Vegetable exports to South Korea and China have doubled in past five years to $9 million and $2 million respectively, reinforcing the growth opportunities available for Australian vegetables in the Asia region.
“Global population growth and a more affluent middle class in Asia are the primary forces driving demand for vegetables,” said Andrew White, AUSVEG Manager of Industry Development and Communications.
“There are predictions that higher income consumers in Asia will spend up to five times more on high quality food products compared to lower income brackets, which underpins the growth opportunities available for the Australian vegetable industry,” said Mr White.
Modelling undertaken for the vegetable industry as part of the industry’s Strategic Investment Plan suggests that exporting offers the greatest potential returns on research and development investment.
“Expanding international exports is likely to underpin the growth of the vegetable industry in the next 10 years. Only 4% of vegetable growers currently sell vegetables for export, so the potential for expansion is very high,” said Mr White.
“The industry is currently conducting research to get growers ‘export ready’, providing them with an appreciation of the opportunities and an understanding of the viability of various export markets. Developing growers’ capacity to establish their products and grow in these markets over time is imperative,” said Mr White.
Vegetable exports have remained steady overall in the last seven years despite a high Australian dollar, but the industry believes there is significant untapped potential, particularly in Asia.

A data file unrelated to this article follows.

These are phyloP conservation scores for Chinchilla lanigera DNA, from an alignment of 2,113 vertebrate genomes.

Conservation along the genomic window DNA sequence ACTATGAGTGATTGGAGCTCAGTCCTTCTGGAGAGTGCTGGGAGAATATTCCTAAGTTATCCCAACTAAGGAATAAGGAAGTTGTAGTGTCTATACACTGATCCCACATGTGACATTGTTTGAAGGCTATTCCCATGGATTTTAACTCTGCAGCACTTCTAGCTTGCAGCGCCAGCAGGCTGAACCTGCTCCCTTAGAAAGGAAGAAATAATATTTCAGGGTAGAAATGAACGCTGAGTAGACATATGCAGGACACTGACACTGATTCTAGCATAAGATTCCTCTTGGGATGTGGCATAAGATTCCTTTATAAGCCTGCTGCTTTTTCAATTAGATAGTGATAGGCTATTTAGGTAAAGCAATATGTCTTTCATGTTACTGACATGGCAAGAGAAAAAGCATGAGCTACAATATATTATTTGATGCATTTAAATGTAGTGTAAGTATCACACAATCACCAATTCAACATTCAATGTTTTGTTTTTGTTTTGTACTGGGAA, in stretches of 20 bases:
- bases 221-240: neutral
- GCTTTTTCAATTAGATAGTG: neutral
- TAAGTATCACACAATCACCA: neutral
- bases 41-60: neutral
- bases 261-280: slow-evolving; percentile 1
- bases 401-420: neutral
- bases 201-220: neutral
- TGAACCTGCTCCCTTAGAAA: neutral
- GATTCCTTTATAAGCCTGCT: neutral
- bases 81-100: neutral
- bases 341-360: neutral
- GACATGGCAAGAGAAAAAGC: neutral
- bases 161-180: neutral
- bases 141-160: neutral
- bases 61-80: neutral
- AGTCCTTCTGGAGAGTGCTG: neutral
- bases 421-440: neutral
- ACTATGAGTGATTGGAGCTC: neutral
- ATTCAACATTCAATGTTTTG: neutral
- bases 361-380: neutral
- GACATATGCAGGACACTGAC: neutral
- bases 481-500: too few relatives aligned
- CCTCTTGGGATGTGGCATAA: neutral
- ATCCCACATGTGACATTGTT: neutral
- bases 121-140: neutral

“The Australian dollar may have muted the strength of Australian vegetable exports in recent years, but now the dollar has fallen and exporting to international markets is more viable,” Mr White said.
“Australia’s location relative to south-east Asia gives Australian growers a geographical edge in terms of shipping costs and delivery times. For example, within the last five years vegetable exports to Indonesia have risen from $6 million to $11 million, and to Papua New Guinea from $3 million to $7 million,” said Mr White.
“We are confident that strong economic growth in developing countries is likely to spur demand for vegetables. Developing countries are growing at more than 5% per year while East Asian countries are growing at 7%. The Australian vegetable industry has a great opportunity to ride the wave of growth by providing safe, high quality products,” said Mr White.
The research project has been funded through HAL using the National Vegetable Levy and matched funds from the Australian Government.
AUSVEG is Australia’s leading horticulture body representing 9,000 vegetable and potato growers.
11 September 2013